What’s overlooked—intentionally or not—is that the alternative to a government-regulated economy is not an unregulated one. As a matter of fact, “unregulated economy,” like square circle, is a contradiction in terms. If it’s truly unregulated it’s not an economy, and if it’s an economy, it’s not unregulated. The term “free market” does not mean free of regulation. It means free of government interference, that is, legal plunder and other official aggressive force.
What regulates the conduct of these people? Market forces. (I keep specifying “in a freed market” because in a state-regulated economy, competitive market forces are diminished or suppressed.) Economically speaking, people cannot do whatever they want—and get away with it—in a freed market because other people are free to counteract them and it’s in their interest to do so. That’s part of what we mean by market forces. Just because the government doesn’t stop a seller from charging $100 for an apple doesn’t mean he or she can get that amount. Market forces regulate the seller as strictly as any bureaucrat could—even more so, because a bureaucrat can be bribed. Whom would you have to bribe to win an exemption from the law of supply and demand?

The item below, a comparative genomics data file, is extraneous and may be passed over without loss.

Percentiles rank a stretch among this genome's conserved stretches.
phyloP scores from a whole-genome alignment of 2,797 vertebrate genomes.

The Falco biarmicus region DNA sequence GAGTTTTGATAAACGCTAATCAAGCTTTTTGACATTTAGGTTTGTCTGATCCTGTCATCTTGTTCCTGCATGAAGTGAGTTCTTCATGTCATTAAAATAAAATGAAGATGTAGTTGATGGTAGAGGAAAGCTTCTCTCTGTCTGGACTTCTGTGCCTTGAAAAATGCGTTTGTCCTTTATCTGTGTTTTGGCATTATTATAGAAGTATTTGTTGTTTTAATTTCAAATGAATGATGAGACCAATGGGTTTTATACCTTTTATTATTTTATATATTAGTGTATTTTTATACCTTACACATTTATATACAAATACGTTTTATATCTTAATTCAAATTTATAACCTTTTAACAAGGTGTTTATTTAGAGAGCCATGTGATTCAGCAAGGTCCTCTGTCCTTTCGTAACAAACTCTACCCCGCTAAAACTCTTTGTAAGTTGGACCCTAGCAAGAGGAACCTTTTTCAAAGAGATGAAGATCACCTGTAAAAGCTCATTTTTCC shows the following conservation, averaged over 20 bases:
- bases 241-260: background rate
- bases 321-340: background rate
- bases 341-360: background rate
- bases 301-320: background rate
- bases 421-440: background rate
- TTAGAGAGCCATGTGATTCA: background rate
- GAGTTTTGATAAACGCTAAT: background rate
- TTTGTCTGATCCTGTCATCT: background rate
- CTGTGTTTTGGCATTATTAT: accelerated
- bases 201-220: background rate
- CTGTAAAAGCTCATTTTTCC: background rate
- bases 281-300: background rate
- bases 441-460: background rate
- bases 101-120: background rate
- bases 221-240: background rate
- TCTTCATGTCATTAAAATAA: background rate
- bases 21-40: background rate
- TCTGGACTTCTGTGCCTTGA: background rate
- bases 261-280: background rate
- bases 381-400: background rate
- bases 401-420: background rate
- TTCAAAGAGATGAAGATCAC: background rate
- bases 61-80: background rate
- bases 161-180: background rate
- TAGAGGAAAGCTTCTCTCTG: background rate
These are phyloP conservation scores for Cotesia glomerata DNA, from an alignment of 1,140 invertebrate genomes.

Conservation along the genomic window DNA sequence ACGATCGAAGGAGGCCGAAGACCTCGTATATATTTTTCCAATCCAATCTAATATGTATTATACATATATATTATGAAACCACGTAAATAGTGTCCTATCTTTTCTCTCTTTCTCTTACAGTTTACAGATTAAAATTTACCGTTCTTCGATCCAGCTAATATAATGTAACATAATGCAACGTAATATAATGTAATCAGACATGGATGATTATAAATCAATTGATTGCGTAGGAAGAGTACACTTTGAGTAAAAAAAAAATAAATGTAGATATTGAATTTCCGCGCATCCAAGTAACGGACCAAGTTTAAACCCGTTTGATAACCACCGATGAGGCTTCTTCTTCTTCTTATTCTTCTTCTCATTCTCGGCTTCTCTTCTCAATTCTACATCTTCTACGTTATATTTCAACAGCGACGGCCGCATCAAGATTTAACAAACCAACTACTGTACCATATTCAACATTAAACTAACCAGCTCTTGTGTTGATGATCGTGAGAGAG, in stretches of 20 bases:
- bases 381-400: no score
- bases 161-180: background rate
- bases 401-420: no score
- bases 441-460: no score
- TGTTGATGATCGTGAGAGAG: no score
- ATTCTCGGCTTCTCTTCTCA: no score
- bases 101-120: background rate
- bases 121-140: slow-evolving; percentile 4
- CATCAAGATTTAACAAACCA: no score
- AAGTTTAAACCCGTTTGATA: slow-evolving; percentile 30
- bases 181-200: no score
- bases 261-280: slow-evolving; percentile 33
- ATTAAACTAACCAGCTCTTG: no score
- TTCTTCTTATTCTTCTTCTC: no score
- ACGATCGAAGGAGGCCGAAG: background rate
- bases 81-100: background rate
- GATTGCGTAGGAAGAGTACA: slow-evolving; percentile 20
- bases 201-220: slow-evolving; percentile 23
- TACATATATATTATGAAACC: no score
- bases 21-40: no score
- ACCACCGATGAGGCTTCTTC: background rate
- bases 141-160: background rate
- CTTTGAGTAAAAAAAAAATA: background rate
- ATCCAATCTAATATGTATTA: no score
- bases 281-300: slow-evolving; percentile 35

.. there can be no unregulated, or unfettered, markets. We use those terms in referring to markets that are unregulated or unfettered by government. As long as we know what we mean, the expressions are unobjectionable.